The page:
Every time I step on the court, (I think), I don't want to go back to Italy. I don't want to go back to Spain. Don't want to go back to China (or the) D-League. I feel like I'm at home.
SALT LAKE CITY — John Lucas III has been around NBA basketball for most of his life.
During introductions at the Utah Jazz’s intrasquad scrimmage earlier this month, the 30-year-old told a funny story about dealing with Dennis Rodman as a ballboy when his dad was a coach for the San Antonio Spurs.
“Dennis is crazy,” Lucas said, laughing. “He used to cut his toenails on the bench and I had to go clean it up.”
Despite his up-close-and-personal relationship with the NBA — sometimes too up-close-and-personal — Lucas still draws on experiences away from the world’s most elite basketball league to drive him.
While this John Lucas made a name for himself in the NBA as Derrick Rose’s backup a couple of years ago in Chicago, the point guard stokes his competitive fire by recalling his days with the D-League’s Tulsa 66ers and Colorado 14ers, Italy’s Snaidero Udine and Benetton Treviso, Spain’s TAU Ceramica and China’s Shanghai Sharks.
That topic came up before Thursday’s practice. He smiled talking about playing against Jazz roster hopeful Lester Hudson behind the Great Wall, a place he’d rather visit as a tourist than live as a pro basketball player.
Nothing against China. Lucas just feels cozy in the NBA, and wants to keep it that way.
“Every time I step on the court, (I think), 'I don’t want to go back to Italy. I don’t want to go back to Spain. Don’t want to go back to China (or the) D-League,'” Lucas said. “I feel like I’m at home. I just have that in the back of my head all the time, so when I step on that court I give it everything I have.”
With Trey Burke’s injury situation, Lucas finds himself in the most opportune moment in his NBA career. For the foreseeable future, he will be tasked with the Jazz's starting point guard duties and trusted as a playmaking leader of a young team that has some exciting parts and potential.
In his previous five NBA campaigns, Lucas only has two total starts — both in Chicago during the 2011-12 season.
“You never know what happens in this league — Trey’s injury, stuff like that — (or) when your opportunity is going to come,” Lucas said. “That’s what the whole practice is for. I play like it’s a game, so when your opportunity comes and your number is called, it’s like second nature.”
Although he has a strong basketball pedigree, the path to becoming an NBA starter hasn't been a straight shot.
Lucas wasn’t drafted out of Oklahoma State in 2005 after helping the Cowboys earn a spot in the 2004 Final Four. His pro career began in Tulsa (D-League) where he played for a year, which included a 13-game call-up by the Houston Rockets.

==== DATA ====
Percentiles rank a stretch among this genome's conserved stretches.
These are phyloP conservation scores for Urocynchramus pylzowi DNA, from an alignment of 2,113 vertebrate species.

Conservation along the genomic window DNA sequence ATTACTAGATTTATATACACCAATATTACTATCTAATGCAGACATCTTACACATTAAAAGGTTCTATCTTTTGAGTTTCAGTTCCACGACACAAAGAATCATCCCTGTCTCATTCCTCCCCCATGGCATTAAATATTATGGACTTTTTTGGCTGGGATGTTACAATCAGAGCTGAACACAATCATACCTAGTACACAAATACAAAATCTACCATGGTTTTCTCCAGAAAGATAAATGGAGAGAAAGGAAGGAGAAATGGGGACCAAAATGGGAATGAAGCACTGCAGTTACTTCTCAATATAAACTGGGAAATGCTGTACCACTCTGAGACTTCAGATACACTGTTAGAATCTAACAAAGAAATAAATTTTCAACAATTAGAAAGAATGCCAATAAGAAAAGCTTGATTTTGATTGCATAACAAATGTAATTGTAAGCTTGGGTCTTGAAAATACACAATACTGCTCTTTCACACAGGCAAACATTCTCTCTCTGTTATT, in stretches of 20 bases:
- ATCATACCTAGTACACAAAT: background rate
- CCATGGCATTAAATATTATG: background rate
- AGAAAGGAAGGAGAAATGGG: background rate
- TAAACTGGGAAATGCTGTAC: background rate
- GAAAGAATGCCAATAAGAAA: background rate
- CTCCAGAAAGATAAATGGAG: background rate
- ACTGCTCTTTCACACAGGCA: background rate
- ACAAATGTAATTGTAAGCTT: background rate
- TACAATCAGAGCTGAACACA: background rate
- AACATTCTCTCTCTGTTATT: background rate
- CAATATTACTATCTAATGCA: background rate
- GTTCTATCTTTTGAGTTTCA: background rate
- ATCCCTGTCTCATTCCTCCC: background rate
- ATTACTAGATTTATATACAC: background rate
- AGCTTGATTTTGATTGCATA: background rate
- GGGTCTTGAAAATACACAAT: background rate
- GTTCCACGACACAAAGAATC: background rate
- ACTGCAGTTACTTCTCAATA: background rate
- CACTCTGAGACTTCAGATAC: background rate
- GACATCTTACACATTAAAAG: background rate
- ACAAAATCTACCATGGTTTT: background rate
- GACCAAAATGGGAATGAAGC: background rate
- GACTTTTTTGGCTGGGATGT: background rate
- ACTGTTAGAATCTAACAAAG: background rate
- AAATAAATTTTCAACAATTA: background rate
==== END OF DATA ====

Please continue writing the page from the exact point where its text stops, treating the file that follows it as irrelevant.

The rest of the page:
From there, Lucas bounced from Italy, back to Houston, back to Italy, then to Colorado (D-League), Spain and China before finally returning to the NBA with Chicago. After being cut, re-signed and cut again by the Bulls in 2010-11, Lucas found himself back in Shanghai.
His whirlwind tour was back in full force a couple of months later when he was brought back to Chicago, where he finally found a home for a little more than a year in 2011-12.
Lucas was back on the international scene that summer, but at least this time it was in the NBA with Toronto. After one season with the Raptors, the globetrotter was signed by the Jazz, in part to be a veteran mentor for the recently drafted Burke.
Having seemingly traveled enough to be secretary of state, Lucas is happy to have settled into a steady spot in Salt Lake City and the NBA at this point of his catch-me-now career.
“You always want to be back home,” Lucas admitted while talking about playing overseas. “You never want to be away from your family. If you feel like you have the ability to play in the NBA, this is ultimately where you want to be because this is where the best players are and you always want to play where the best players are.”
Point guard scorer
Lucas quickly gave Utah fans a feel of what he does best on an NBA court — score from the point guard position. He led the Jazz in their only preseason win over Golden State with 16 points.
Lucas isn’t a pass-first playmaker, and he’s not afraid to admit it. But he also realizes his role on this Jazz team is to set up players like Gordon Hayward, Enes Kanter, Derrick Favors and Alec Burks for offensive opportunities.
The spunky player admitted it’s taken him some time “to get that balance” between looking for his own shot and facilitating others for scoring chances.
“I know how to put the ball in the hole,” he said, “but I also know who’s got it going (and) what plays to run for them people to get going.”
Lucas said he isn't going to attempt to be a flashy, creative scorer like Allen Iverson and take on too much scoring responsibility. He has talented teammates, and he knows it.
“That’s my whole thing,” Lucas said. “Just always play the right way, don’t force the issue, and just let the game come to me.”